In a dispute that has been billed as a David v Goliath battle and which has received significant publicity in the national press, the Spanish fashion retailer took action against a Darlington boutique, House of Zana. According to press reports, Zara asked the boutique to re-brand, claiming that the boutique's name was confusingly similar to Zara's name and diluted the distinctiveness and reputation of the Zara brand. Zara's owners, Inditex filed an opposition with the UKIPO, alleging contravention of Sections 5(2)(b) and 5(3) of the Trade Marks Act 1994 (Act) (see full decision).
House of Zana
Ambri Kotrri started House of Zana online in 2018 as she explains on the boutique's website and in November 2019, she opened the boutique in Darlington as a concept store. The word "Zana" means "fairy" in Albania where the clothes are manufactured. The boutique also houses over 20 local emerging independent brands.
In December 2020, Ms Kotrri applied for a UK trade mark consisting of two in a series (application no. 3569173), in class 25 for clothing as shown below:
The opposition was based on section 5(2)(b) and 5(3) of the Act.
Section 5(2)(b) – Likelihood of confusion
Zara based its opposition on its prior UK trade mark registrations for the plain word mark ZARA. Zara argued that the goods covered by the respective marks in Class 25 were identical, and that the parties’ marks were highly similar (visually, aurally and conceptually), such that there was a likelihood that the average consumer would be confused as to the origin of the goods.
Section 5(3) – Reputation
Zara argued that its ZARA trade mark enjoyed an extensive reputation in relation to clothing in Class 25 and retail services in Class 35, and the House of Zana Logo mark would bring to mind the ZARA mark. The use of the House of Zana mark would therefore take unfair advantage by free-riding on the coat-tails of the reputation of the ZARA mark, cause detriment to the reputation of the ZARA mark, and cause detriment to the distinctive character of the ZARA mark.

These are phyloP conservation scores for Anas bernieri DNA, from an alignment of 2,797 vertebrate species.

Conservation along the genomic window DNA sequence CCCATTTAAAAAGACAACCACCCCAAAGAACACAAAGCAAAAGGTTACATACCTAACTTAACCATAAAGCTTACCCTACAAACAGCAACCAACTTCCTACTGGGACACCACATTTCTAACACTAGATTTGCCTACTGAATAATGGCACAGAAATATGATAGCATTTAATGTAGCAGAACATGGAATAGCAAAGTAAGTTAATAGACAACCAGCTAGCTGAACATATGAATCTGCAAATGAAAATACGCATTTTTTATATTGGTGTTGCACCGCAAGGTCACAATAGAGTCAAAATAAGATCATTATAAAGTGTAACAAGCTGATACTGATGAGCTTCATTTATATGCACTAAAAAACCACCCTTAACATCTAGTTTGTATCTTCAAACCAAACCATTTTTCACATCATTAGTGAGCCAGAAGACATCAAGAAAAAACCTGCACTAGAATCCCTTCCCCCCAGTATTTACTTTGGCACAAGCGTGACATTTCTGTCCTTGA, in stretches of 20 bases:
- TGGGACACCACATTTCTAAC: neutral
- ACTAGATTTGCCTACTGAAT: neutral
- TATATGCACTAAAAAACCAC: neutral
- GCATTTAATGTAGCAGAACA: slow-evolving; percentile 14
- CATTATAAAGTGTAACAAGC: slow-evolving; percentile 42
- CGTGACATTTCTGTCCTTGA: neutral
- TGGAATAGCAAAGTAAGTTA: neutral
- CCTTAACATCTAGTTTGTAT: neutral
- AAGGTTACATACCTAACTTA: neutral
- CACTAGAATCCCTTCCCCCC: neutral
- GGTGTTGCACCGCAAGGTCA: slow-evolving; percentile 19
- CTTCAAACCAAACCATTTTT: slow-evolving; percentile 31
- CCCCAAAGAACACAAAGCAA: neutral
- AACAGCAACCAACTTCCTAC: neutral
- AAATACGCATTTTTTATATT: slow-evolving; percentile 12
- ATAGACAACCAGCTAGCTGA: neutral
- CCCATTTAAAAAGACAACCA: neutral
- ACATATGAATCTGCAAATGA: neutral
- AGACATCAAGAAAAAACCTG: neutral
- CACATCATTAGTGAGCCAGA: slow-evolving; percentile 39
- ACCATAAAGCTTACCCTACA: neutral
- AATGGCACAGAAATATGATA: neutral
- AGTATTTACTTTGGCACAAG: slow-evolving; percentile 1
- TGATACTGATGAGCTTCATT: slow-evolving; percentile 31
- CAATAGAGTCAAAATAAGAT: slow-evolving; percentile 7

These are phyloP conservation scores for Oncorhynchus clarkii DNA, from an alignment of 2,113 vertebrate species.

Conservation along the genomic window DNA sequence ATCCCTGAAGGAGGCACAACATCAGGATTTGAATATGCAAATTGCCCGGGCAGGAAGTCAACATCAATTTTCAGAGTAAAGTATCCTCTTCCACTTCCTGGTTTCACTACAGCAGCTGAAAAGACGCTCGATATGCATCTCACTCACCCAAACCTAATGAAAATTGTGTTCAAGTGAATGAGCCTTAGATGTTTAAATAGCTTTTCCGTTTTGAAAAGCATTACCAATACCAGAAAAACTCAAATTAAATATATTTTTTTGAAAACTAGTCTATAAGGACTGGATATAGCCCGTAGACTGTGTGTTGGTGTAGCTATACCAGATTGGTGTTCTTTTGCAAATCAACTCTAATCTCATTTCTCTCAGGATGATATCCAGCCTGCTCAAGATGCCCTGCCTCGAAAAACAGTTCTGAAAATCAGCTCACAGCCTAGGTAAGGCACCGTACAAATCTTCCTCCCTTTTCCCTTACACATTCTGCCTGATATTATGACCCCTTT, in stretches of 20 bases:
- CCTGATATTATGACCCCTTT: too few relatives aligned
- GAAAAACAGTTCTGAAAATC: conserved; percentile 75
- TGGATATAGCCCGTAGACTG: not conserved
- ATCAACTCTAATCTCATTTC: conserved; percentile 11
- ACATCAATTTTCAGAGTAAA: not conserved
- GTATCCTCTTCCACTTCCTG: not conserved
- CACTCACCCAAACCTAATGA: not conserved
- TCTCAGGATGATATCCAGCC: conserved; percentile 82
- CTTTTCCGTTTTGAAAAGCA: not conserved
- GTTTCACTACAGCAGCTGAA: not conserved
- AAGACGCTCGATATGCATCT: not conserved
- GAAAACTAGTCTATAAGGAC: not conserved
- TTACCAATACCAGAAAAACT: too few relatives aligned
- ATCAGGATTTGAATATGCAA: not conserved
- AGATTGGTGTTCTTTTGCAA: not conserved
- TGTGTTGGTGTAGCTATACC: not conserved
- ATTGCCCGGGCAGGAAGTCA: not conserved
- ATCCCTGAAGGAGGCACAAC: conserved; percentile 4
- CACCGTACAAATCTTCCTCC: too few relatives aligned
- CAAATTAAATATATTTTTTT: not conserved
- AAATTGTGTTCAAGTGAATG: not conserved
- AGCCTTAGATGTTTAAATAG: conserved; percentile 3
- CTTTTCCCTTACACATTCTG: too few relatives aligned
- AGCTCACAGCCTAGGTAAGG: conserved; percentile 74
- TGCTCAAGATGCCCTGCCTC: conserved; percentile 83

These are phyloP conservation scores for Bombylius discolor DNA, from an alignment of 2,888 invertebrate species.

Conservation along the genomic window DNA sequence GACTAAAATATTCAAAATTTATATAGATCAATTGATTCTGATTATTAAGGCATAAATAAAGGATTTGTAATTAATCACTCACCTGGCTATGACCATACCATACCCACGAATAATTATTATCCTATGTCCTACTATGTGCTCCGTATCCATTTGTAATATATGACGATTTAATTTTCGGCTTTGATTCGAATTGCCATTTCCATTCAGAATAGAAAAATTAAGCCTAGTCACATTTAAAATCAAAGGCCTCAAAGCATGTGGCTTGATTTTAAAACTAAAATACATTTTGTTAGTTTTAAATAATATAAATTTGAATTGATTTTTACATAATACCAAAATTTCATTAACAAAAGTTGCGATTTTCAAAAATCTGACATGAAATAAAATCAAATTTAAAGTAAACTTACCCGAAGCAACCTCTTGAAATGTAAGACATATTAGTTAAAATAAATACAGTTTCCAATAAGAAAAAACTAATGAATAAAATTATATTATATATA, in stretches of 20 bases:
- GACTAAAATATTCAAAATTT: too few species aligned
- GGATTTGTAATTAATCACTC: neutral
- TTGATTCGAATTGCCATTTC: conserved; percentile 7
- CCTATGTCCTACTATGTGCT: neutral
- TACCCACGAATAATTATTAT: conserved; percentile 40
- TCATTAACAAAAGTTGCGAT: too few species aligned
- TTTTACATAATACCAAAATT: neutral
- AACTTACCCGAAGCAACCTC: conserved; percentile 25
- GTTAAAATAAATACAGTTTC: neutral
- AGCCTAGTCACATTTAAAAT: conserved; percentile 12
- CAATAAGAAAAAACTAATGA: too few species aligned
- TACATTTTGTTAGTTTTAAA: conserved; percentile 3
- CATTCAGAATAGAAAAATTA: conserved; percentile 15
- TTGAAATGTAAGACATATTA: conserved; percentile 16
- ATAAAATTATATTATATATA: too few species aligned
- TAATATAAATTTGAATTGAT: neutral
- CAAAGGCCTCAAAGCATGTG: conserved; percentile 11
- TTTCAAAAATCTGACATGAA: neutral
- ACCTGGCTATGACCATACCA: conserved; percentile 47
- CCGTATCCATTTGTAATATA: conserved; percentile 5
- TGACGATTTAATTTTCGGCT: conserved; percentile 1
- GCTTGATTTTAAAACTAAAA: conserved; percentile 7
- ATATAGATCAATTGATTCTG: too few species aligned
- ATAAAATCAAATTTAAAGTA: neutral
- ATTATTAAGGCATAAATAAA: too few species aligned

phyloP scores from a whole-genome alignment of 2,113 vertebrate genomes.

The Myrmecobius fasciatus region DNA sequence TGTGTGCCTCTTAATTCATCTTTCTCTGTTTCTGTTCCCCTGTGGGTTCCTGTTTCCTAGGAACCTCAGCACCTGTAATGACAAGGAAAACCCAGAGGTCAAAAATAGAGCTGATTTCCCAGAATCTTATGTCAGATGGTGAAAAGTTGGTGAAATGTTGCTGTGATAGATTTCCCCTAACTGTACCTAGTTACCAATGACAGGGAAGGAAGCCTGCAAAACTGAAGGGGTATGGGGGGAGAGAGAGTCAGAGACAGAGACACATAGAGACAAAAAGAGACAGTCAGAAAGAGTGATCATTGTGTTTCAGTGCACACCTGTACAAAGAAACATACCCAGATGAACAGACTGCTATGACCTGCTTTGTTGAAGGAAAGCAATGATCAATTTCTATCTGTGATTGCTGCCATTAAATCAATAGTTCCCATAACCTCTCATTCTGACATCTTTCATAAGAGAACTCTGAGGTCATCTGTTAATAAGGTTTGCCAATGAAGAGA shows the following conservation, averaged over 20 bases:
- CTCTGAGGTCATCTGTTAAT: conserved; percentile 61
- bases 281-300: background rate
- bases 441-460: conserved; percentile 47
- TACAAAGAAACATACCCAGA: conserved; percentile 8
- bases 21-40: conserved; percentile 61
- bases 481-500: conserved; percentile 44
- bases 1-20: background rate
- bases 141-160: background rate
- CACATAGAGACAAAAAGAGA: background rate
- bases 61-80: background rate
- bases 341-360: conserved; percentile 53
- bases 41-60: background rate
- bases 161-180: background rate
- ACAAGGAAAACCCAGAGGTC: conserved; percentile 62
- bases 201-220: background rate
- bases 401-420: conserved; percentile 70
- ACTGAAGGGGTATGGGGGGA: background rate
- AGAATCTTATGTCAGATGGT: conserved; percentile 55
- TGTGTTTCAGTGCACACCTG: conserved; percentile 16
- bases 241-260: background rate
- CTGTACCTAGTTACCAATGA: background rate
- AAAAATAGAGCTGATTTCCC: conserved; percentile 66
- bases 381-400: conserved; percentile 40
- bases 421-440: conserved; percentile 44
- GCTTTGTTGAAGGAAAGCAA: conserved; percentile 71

Although the Hearing Officer considered the parties' goods were identical and that the ZARA trade mark enjoyed enhanced distinctiveness in relation to clothing, the opposition was ultimately unsuccessful.
Zara put forward arguments that the "House of" element was descriptive and non-distinctive in relation to the goods in question (clothing) since it is a term commonly used by fashion houses and fashion retailers. Therefore the ZANA element was the dominant and distinctive element of the House of Zana Logo mark. Zara further contended that the words ZANA and ZARA were visually similar because they contained the same 3 of 4 letters in the same order, with the lower case letters "r" and "n" being visually similar. However, the Hearing Officer found that the additional words “House of” at the beginning of the House of Zana Logo mark gave rise to a significant visual difference from the plain word ZARA. This meant that the marks were only similar to a low-medium degree.
The Hearing Officer considered that the ZARA and ZANA elements were only aurally similar to a low – medium degree, because the second syllable ("ra" v "na") had a different sound.
While Ms Kotrri included evidence and submissions regarding the meaning of the word ZANA ("fairy" in Albanian), this was considered largely irrelevant for the purposes of the average consumers who were UK consumers at large. The Hearing Officer found that the word ZANA would likely be perceived as meaningless by the average consumer, and as such was conceptually different to the reasonably well known female name ZARA. This was despite Zara's argument that the addition of the "House of" element was commonly used in the fashion industry alongside a name.
Likelihood of confusion
Although the Hearing Officer stressed that there were a number of notable factors in favour of Zara's claim, overall taking all of the relevant factors into account, including the overall impression of each mark, he found that there was no likelihood of confusion.
Success under section 5(3) does not require a likelihood that the consumer would be confused as to the origin of the goods. Instead, section 5(3) gives extended protection to a trade mark which has a reputation, which guards against use of a later mark that is sufficiently similar to call to mind the reputed mark in such a way that it would take unfair advantage of, or be detrimental to, the distinctive character or the repute of the earlier mark.
Ms Kotrri conceded that the ZARA trade mark had a reputation in relation to clothing and retail services and The Hearing Officer agreed that "the necessary reputation is therefore not in issue; it is known by a significant part of the relevant public". However, he found that any mental link that consumers would make between the ZARA and House of Zara Logo marks was too insubstantial and fleeting to cause any detriment to Zara.
The opposition decision can be appealed to either the appointed person or the High Court.
It will be interesting to see whether Zara decides to appeal, particularly given the wider media interest surrounding the matter and the negative publicity which could be associated with an appeal. However, the Hearing Officer's findings in relation to visual, aural and conceptual similarity and the associated likelihood of confusion may give Zara grounds to consider an appeal.
Sign up to our email digest